campus of Concordia University. Organized by Educational Alliance for Science & Technology (EAST), this is the second of three consecutive years that the Fair will be hosted at Concordia. During this one-of-a-kind competition, budding scientists aged 13 to 20 will be presenting to visitors scientific projects that bring out passion in them, proving that science and technology can be interesting and accessible. Graham Carr, Concordia’s Vice-President, Research and Graduate Studies,  is urging students, teachers and all of those individuals interested in science and technology to bookmark these dates. “There is no admission charge and so many fabulous projects to see,” said Mr. Carr. “Over the years our students have gone on to win significant prizes at the provincial, national and international levels.”

SUCCESSFUL BOOK:  Le Temps des Fleurs le Temps des Neiges, a musical and writing project which has involved 200 students from a number of EMSB schools, made it to the top 100 of the best books in Quebec for 2015. Here is a story from Le Devoir.

JELLYFISH PROJECT: As organizations continue to develop innovative ways to inspire students to take an interest in the environment, students at John Paul I Junior High School were rocking and learning when the innovative Jellyfish Project stopped off in St. Leonard on   January 18.  The Jellyfish Project is a not-for-profit, non-partisan educational initiative focused on generating awareness among youth about the declining health of our world’s oceans, climate change and our environment at large. Established in 2013, the program involves a musical performance by a rock band which is followed by a dynamic presentation on ocean sustainability. To date, over 58,000 students at 110 different schools across Canada and the United States have experienced the Jellyfish Project. For more information, visit:

PHOTOS: New photos of the EMSB Board and School Administrators are now on the ePortal.  The photos are filed by alphabetical order as well as by school for ease of use.   Please here for a direct link to the Communications ePortal site. 

BLACK THEATRE WORKSHOP SCHOOL TOUR: For Black History Month in February, Black Theatre Workshop will present Binti’s Journey, adapted by Marcia Johnson, from the novel The Heaven Shop by Deborah Ellis, directed by Lynda Hill, in association with Théâtre Direct. Binti’s Journey tells the story of Binti Phiri, the young star of a popular Malawi radio program “Gogo’s Family”. After losing her home and family to AIDS and enduring separation from her siblings, 13 year-old Binti finds her way to her Grandmother’s village and discovers a deeper understanding of the power of family and community.  Deborah Ellis’s acclaimed novel for youth addressing the human impact of the HIV/AIDS pandemic in Africa is brought to life through the power of drama, storytelling, dance and music in an inspiring theatrical production.  “Binti’s Journey is the kind of production that encourages young audiences to crave theatre,” says Now Magazine.  The show is appropriate for ages 11 and up.  On tour from February 1 to 19, 2016.  To book a visit to your school, contact Black Theatre Workshop at 514-932-1104 ext. 228 or email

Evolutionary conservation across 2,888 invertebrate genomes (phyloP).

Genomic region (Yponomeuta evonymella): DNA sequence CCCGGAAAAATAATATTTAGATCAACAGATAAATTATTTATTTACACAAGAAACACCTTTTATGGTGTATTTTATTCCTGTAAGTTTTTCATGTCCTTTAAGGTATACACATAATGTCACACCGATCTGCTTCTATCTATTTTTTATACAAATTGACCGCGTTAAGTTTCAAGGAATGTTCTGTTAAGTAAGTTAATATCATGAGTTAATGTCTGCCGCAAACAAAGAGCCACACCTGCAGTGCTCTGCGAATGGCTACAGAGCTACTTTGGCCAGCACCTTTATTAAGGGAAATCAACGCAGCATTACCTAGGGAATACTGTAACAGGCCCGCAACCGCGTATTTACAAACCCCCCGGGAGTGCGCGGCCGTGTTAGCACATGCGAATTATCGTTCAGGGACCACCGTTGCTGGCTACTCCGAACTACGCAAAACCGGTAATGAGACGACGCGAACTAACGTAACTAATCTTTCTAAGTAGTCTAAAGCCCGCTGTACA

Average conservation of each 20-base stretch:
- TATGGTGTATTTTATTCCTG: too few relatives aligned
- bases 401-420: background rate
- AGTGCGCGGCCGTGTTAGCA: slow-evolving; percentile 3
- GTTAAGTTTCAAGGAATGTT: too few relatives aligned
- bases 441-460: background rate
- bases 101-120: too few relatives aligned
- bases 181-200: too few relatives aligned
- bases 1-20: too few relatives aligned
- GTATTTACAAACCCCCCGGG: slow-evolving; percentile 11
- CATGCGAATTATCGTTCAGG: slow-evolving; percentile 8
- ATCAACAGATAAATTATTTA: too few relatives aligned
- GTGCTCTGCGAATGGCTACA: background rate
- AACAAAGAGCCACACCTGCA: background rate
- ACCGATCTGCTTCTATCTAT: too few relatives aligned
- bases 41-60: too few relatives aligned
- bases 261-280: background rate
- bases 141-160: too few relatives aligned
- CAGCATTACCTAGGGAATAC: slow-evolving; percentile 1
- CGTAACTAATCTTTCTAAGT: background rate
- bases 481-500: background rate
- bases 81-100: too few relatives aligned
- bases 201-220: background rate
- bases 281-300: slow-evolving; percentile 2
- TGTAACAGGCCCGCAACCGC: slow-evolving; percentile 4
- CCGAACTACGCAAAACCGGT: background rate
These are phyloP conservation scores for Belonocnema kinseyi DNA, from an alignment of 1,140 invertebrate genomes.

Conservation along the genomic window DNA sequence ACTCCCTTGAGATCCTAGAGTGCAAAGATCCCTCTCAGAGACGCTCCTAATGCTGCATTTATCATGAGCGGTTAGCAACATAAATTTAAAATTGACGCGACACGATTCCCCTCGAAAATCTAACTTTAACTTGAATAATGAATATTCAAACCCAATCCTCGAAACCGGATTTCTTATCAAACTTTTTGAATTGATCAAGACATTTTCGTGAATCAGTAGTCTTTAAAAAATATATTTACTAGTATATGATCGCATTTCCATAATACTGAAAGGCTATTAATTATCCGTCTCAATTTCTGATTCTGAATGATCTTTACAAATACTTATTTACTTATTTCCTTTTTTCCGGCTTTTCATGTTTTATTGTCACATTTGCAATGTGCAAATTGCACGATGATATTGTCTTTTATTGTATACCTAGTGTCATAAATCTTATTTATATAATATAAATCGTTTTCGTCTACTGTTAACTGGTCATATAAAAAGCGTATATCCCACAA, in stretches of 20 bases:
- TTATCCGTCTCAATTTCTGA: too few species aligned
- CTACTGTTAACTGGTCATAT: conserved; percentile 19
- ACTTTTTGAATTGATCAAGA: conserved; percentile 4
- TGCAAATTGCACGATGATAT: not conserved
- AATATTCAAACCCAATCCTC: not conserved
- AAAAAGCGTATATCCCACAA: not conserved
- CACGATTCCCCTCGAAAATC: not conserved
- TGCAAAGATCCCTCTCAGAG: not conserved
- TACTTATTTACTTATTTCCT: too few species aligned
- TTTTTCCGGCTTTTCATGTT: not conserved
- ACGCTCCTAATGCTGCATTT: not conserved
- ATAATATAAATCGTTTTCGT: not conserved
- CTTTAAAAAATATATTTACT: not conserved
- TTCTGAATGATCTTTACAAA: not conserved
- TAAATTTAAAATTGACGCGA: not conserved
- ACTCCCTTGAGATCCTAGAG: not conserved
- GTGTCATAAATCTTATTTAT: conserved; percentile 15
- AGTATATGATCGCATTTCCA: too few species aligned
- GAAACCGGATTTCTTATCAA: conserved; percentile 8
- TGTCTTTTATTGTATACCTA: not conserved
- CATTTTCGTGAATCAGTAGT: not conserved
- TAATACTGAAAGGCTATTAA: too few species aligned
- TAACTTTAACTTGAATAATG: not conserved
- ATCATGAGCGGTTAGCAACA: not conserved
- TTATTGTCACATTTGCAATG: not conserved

ENCOUNTERS WITH CANADA:  Every year, Encounters with Canada - the country’s leading youth forum - welcomes students aged 14 to 17 from across the EMSB. The students join teens from across the country at the Terry Fox Canadian Youth Centre in Ottawa, for an unforgettable week of bilingual workshops, outings and cultural events.  They learn about Canadian institutions, meet accomplished Canadians, explore exciting career options and develop their civic leadership skills. They experience Canada’s diverse culture and heritage, learn about contemporary issues, and explore their own potential.  More than 100,000 students have already lived the experience! Encounters with Canada offers a choice of 13 different themes, each one week long:  Arts & Culture;  Canada Remembers; Democracy & Youth; Experience Canada; First Responders; International Relations; Journalism & Communications; Law & Our Justice System; Medicine & Health; Science & Ecology; Science & Technology; Sports & Fitness; and Vimy: Canada’s Coming of Age.

Encounters with Canada is open to all students aged 14 to 17, and approximately 130 teens from across the country take part each week.  The EMSB offers 20 subsidies each year, with a maximum of two per school.  For more information about this year’s program, subsidies and registration, contact your school’s guidance counsellor or Travis Hall, Pedagogical Consultant, Career Development at or (514) 483-7200, ext. 7818.  For additional information about Encounters with Canada, go to

AUTHOR AVAILABLE TO SPEAK: Dr. Sima Goel is the author of the mémoir, Fleeing the Hijab: a Jewish Woman’s Escape from Iran, published in March 2014. Her book has been described as inspiring and riveting and she has a valuable lesson to share with students. As the beginning of the new school year is upon us, she is inviting high school teachers who wish to teach their students the importance of freedom of expression, resilience, compassion and empathy from a firsthand source. “Mine is a true story - my quest to live a life with freedom of choice—from matters of dress, to education, to political and religious expression –things I dreamed of while a young girl under house arrest in Shiraz,” said Dr.  Goel. “I was challenged to keep my creative soul alive while living under great repression, and I learned what it means to counter despair with the power of the human heart. As a teenager, I faced great dangers after I spontaneously defended a Baha’i classmate, an action that eventually led to my flight across the desert. My memoire is a testament to the human need for freedom of expression and to the power of forgiveness and empathy. In every way, this book is a love story to the free world and will remind the reader of this country’s greatest strength: the right to be the person you were born to be. I do believe that I have an exceptional and unique story to share. I would very much welcome the opportunity to speak with your students. I have already shared my story through a number of different platforms and I have seen people of all ages respond enthusiastically to my message.”